Is the aim of satire to hold up to ridicule individuals and/or social follies with a corrective intent? Please explain.
Satire is, indeed, a literary device that is used to ridicule a person, idea or society, in some way. There are several types of satire. Dr. L. Kip Wheeler offers this definition:
Satire: An attack on or criticism of any stupidity or vice in the form of scathing humor, or a critique of what the author sees as dangerous religious, political, moral, or social standards.
A parody is a mellow form of satire, and is usually humorous. Videos that make fun of famous songs are parodies. A TV show that adopts a flashback method so its characters can imitate a famous TV show or movie is a parody.
However, a satire is generally harsh in nature. It holds up to the world the foolishness of a person, government or even religion.
For example, Gulliver's Travels, by Jonathan Swift is a political satire direction at the society—especially England's: of which he was a part. In his writing, "A Modest Proposal," he (satirically) suggested that to improve the plight of the starving poor in Ireland, the Irish should fatten up their babies and sell them for food. (He was not serious, but trying to—harshly—make a point that these people needed help.)
Other famous satirists are Geoffrey Chaucer (who wrote The Canterbury Tales, criticizing servants of the clergy who took advantage of the wealthy, and especially the poor); France's Moliere (who in his comedy Tartuffe made fun of people who pretended to be religious and above reproach, but were actually hypocrites of the highest degree); and even Mark Twain (who made fun of several kinds of people in The Adventures of Huckleberry Finn who took advantage of others, or tried to present themselves as decent people when they were anything but that.
In fact [Huck's] conscience, warped by the distorted moral world he has grown up in, often bothers him most when he is at his best. Ironically, he is prepared to do good, believing it to be wrong.)
There are many other examples of satirists who have used writing to draw attention to situations or people that he/she believes need to brought to light to convey foolishness, hypocrisy, etc. eNotes reminds the reader that satire is "alive and well" in circles other than literature.
Satire is nowadays found in many artistic forms of expression, including literature, plays, commentary, and media such as lyrics.
Satire is definitely writing that ridicules or holds up to contempt the faults of individuals or a society. To deliver his message, a satirist may use either a sympathetic tone or an angry, bitter tone, and he may use different genres as the medium for his satire. And, although a satire is often humorous--sometimes it is what is called black comedy--its purpose is serious.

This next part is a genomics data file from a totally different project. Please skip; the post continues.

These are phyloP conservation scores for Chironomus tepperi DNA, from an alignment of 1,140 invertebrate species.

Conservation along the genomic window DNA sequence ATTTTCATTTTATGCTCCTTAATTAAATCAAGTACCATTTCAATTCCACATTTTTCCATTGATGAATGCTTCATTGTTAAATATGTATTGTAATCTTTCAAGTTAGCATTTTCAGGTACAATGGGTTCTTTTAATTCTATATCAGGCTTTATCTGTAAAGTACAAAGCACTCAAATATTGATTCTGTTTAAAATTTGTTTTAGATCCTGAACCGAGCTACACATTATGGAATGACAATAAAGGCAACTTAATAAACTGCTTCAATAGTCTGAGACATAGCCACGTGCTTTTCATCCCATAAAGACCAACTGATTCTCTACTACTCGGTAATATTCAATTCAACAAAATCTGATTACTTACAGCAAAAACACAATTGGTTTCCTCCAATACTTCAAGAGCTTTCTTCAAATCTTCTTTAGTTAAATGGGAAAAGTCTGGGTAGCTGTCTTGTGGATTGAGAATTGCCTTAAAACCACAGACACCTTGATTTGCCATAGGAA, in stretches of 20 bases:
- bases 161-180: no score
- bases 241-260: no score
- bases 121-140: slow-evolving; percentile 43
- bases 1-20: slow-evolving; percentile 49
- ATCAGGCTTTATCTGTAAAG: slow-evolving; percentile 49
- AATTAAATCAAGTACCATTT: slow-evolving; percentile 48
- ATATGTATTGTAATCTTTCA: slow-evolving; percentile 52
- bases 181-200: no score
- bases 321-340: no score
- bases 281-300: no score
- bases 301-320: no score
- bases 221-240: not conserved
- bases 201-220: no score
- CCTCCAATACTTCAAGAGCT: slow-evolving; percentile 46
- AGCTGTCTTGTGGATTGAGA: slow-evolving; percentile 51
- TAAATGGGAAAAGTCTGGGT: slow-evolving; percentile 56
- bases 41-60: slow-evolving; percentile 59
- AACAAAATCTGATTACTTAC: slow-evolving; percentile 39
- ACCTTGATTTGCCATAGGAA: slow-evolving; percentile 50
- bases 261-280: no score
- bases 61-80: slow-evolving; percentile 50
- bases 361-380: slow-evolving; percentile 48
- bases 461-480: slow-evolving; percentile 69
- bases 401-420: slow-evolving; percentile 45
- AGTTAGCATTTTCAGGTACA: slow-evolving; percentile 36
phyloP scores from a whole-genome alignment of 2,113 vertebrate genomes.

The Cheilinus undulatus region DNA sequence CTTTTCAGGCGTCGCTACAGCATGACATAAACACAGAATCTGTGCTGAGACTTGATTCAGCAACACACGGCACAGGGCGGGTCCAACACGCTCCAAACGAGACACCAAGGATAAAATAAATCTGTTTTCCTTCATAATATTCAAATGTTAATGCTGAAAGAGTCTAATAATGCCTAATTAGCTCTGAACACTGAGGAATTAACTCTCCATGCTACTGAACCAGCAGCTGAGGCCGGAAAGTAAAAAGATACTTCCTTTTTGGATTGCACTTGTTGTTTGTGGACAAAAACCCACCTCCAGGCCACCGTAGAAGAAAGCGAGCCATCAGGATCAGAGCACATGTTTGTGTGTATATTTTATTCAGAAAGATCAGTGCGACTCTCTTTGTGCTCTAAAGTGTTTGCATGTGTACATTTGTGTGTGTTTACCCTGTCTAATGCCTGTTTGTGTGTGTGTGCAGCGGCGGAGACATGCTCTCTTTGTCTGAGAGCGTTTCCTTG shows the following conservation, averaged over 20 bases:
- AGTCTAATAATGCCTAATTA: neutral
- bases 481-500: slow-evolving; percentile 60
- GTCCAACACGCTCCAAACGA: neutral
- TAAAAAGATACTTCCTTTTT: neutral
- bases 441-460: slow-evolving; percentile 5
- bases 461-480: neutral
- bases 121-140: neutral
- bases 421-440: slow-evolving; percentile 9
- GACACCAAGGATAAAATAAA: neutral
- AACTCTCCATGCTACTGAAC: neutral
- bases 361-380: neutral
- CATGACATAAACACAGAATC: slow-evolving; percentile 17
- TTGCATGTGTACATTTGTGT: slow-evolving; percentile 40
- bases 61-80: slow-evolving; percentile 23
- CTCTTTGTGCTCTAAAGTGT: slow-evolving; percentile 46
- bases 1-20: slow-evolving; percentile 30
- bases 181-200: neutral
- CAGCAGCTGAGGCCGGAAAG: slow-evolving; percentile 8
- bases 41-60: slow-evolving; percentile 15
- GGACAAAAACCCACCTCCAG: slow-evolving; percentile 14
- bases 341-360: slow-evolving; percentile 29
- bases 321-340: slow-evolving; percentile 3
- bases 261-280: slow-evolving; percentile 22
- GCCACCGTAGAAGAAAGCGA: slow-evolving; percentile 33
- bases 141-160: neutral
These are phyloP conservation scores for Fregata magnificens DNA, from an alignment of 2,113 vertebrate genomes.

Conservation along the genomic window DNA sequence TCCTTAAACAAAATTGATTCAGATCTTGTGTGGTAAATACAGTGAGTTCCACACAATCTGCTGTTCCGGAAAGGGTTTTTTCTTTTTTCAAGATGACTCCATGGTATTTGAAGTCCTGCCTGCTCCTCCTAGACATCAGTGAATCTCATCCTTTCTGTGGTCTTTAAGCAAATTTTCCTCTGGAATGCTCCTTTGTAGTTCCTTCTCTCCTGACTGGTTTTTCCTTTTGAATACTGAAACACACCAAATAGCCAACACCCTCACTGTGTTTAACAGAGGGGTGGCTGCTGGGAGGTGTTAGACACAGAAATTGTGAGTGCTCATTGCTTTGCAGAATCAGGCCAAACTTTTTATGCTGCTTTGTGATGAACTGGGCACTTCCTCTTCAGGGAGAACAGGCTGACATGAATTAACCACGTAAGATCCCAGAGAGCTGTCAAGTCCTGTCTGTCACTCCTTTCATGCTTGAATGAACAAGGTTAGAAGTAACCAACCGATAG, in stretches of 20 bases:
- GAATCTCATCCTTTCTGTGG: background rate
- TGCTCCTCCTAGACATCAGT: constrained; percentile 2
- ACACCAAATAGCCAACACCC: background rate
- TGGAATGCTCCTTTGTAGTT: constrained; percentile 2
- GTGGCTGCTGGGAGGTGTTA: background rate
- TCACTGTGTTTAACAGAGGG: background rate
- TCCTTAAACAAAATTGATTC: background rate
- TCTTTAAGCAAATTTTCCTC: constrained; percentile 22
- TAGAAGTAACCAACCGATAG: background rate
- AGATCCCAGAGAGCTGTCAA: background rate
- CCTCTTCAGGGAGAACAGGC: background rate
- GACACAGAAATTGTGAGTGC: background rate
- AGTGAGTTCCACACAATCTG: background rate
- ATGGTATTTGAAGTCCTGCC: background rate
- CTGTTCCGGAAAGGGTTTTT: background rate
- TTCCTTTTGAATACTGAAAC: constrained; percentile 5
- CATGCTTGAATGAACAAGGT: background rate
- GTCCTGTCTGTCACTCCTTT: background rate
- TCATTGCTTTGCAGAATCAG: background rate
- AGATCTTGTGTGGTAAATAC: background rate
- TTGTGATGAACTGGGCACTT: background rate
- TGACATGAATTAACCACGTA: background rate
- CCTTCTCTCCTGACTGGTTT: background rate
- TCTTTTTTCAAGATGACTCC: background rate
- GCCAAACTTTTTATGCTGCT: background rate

For instance, after World War II, American author Joseph Heller wrote Catch-22, a satirical novel which has some ludicrous scenes such as he opening one in which a pilot is completely encassed with tubes flowing in and out of each end of his body cast. Periodically, a nurse comes and without a word, switches the tubes, recycling the fluids. Of course, one of the most outrageous satires is that of Jonathan Swift, His essay, "A Modest Proposal," immodestly suggests that the British eat the Irish babies since they were consuming them figuratively. Several times Swift had tried to get the attention of the British parliament about the penurious state of the Irish, but to no avail. So, when he proposed that the children of the poor be sold and eaten, he achieved the goal of satire.
In another instance, authors satirize a philosophy such as Voltaire's Candide which ridicules the philosophy of optimism as promulgated by Gottfried Leibniz. In his novel, Candide and other characters experience imprisonment, disfigurement, and horrific hardships, but the mouthpiece of Leibniz, Dr. Pangloss contends that "all is for the best."
Of course, an important ingredient of satire is irony, the contrast between what is said and what is meant. For example, in Gulliver's Travels when Gulliver says that his "color came and went serveral times, with indignation to hear our noble country...the seat of virtue, piety, honor...the pride and envy of the world, so contemptuously treated, Swift is clearly being ironic.